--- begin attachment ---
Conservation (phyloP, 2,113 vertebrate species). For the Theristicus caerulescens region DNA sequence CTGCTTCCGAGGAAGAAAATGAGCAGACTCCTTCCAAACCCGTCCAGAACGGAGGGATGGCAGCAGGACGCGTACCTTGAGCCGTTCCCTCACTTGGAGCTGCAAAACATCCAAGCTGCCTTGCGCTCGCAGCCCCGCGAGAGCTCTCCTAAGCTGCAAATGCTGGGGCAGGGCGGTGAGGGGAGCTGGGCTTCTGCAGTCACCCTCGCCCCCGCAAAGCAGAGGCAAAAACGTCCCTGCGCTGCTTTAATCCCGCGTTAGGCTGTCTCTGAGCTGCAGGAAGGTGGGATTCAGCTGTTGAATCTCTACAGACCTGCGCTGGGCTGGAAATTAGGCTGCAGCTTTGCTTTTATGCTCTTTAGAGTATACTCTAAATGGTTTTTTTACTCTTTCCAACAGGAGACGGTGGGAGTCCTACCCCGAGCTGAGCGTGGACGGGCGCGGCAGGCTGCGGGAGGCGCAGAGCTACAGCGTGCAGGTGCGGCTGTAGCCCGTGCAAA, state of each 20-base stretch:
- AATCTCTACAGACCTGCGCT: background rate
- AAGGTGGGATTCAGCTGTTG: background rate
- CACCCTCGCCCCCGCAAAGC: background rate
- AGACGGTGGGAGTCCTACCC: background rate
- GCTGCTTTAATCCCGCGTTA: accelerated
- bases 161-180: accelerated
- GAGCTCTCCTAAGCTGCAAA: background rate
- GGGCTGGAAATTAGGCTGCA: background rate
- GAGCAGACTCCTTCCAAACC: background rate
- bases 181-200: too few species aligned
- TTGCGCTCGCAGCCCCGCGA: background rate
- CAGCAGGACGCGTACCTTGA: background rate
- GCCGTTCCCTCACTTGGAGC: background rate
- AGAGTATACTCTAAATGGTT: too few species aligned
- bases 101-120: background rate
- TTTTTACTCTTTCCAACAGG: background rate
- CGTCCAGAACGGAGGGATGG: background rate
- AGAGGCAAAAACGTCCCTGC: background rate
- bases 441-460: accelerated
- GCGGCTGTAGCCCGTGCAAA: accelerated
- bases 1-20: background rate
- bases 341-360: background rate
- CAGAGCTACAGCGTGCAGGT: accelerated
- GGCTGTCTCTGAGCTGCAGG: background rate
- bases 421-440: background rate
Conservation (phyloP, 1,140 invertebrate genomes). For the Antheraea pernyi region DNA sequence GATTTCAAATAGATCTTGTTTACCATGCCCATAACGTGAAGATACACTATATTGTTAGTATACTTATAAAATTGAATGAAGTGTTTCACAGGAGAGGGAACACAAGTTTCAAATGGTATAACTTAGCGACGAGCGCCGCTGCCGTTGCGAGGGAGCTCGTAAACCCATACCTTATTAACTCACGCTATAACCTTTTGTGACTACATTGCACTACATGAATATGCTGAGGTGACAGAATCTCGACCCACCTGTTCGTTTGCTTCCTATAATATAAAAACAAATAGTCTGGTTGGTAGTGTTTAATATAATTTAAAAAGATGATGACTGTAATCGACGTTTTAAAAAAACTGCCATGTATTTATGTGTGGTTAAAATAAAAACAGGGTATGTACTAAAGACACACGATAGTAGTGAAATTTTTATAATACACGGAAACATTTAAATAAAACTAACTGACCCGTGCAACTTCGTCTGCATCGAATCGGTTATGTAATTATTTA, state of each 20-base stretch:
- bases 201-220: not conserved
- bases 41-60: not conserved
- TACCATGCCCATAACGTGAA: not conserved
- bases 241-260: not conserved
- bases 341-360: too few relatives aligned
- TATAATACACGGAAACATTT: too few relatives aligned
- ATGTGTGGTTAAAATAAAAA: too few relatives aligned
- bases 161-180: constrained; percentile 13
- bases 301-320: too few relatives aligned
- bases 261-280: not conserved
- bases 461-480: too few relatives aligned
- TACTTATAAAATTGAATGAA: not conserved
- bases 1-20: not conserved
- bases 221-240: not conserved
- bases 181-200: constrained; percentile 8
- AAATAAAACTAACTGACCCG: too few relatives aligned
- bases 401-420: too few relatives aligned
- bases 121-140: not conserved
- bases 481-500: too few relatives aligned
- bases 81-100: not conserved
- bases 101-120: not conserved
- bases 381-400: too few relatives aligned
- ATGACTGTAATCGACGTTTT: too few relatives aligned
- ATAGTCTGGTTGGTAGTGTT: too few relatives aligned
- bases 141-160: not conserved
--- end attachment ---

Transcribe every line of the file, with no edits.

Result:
Conservation (phyloP, 2,113 vertebrate species). For the Theristicus caerulescens region DNA sequence CTGCTTCCGAGGAAGAAAATGAGCAGACTCCTTCCAAACCCGTCCAGAACGGAGGGATGGCAGCAGGACGCGTACCTTGAGCCGTTCCCTCACTTGGAGCTGCAAAACATCCAAGCTGCCTTGCGCTCGCAGCCCCGCGAGAGCTCTCCTAAGCTGCAAATGCTGGGGCAGGGCGGTGAGGGGAGCTGGGCTTCTGCAGTCACCCTCGCCCCCGCAAAGCAGAGGCAAAAACGTCCCTGCGCTGCTTTAATCCCGCGTTAGGCTGTCTCTGAGCTGCAGGAAGGTGGGATTCAGCTGTTGAATCTCTACAGACCTGCGCTGGGCTGGAAATTAGGCTGCAGCTTTGCTTTTATGCTCTTTAGAGTATACTCTAAATGGTTTTTTTACTCTTTCCAACAGGAGACGGTGGGAGTCCTACCCCGAGCTGAGCGTGGACGGGCGCGGCAGGCTGCGGGAGGCGCAGAGCTACAGCGTGCAGGTGCGGCTGTAGCCCGTGCAAA, state of each 20-base stretch:
- AATCTCTACAGACCTGCGCT: background rate
- AAGGTGGGATTCAGCTGTTG: background rate
- CACCCTCGCCCCCGCAAAGC: background rate
- AGACGGTGGGAGTCCTACCC: background rate
- GCTGCTTTAATCCCGCGTTA: accelerated
- bases 161-180: accelerated
- GAGCTCTCCTAAGCTGCAAA: background rate
- GGGCTGGAAATTAGGCTGCA: background rate
- GAGCAGACTCCTTCCAAACC: background rate
- bases 181-200: too few species aligned
- TTGCGCTCGCAGCCCCGCGA: background rate
- CAGCAGGACGCGTACCTTGA: background rate
- GCCGTTCCCTCACTTGGAGC: background rate
- AGAGTATACTCTAAATGGTT: too few species aligned
- bases 101-120: background rate
- TTTTTACTCTTTCCAACAGG: background rate
- CGTCCAGAACGGAGGGATGG: background rate
- AGAGGCAAAAACGTCCCTGC: background rate
- bases 441-460: accelerated
- GCGGCTGTAGCCCGTGCAAA: accelerated
- bases 1-20: background rate
- bases 341-360: background rate
- CAGAGCTACAGCGTGCAGGT: accelerated
- GGCTGTCTCTGAGCTGCAGG: background rate
- bases 421-440: background rate
Conservation (phyloP, 1,140 invertebrate genomes). For the Antheraea pernyi region DNA sequence GATTTCAAATAGATCTTGTTTACCATGCCCATAACGTGAAGATACACTATATTGTTAGTATACTTATAAAATTGAATGAAGTGTTTCACAGGAGAGGGAACACAAGTTTCAAATGGTATAACTTAGCGACGAGCGCCGCTGCCGTTGCGAGGGAGCTCGTAAACCCATACCTTATTAACTCACGCTATAACCTTTTGTGACTACATTGCACTACATGAATATGCTGAGGTGACAGAATCTCGACCCACCTGTTCGTTTGCTTCCTATAATATAAAAACAAATAGTCTGGTTGGTAGTGTTTAATATAATTTAAAAAGATGATGACTGTAATCGACGTTTTAAAAAAACTGCCATGTATTTATGTGTGGTTAAAATAAAAACAGGGTATGTACTAAAGACACACGATAGTAGTGAAATTTTTATAATACACGGAAACATTTAAATAAAACTAACTGACCCGTGCAACTTCGTCTGCATCGAATCGGTTATGTAATTATTTA, state of each 20-base stretch:
- bases 201-220: not conserved
- bases 41-60: not conserved
- TACCATGCCCATAACGTGAA: not conserved
- bases 241-260: not conserved
- bases 341-360: too few relatives aligned
- TATAATACACGGAAACATTT: too few relatives aligned
- ATGTGTGGTTAAAATAAAAA: too few relatives aligned
- bases 161-180: constrained; percentile 13
- bases 301-320: too few relatives aligned
- bases 261-280: not conserved
- bases 461-480: too few relatives aligned
- TACTTATAAAATTGAATGAA: not conserved
- bases 1-20: not conserved
- bases 221-240: not conserved
- bases 181-200: constrained; percentile 8
- AAATAAAACTAACTGACCCG: too few relatives aligned
- bases 401-420: too few relatives aligned
- bases 121-140: not conserved
- bases 481-500: too few relatives aligned
- bases 81-100: not conserved
- bases 101-120: not conserved
- bases 381-400: too few relatives aligned
- ATGACTGTAATCGACGTTTT: too few relatives aligned
- ATAGTCTGGTTGGTAGTGTT: too few relatives aligned
- bases 141-160: not conserved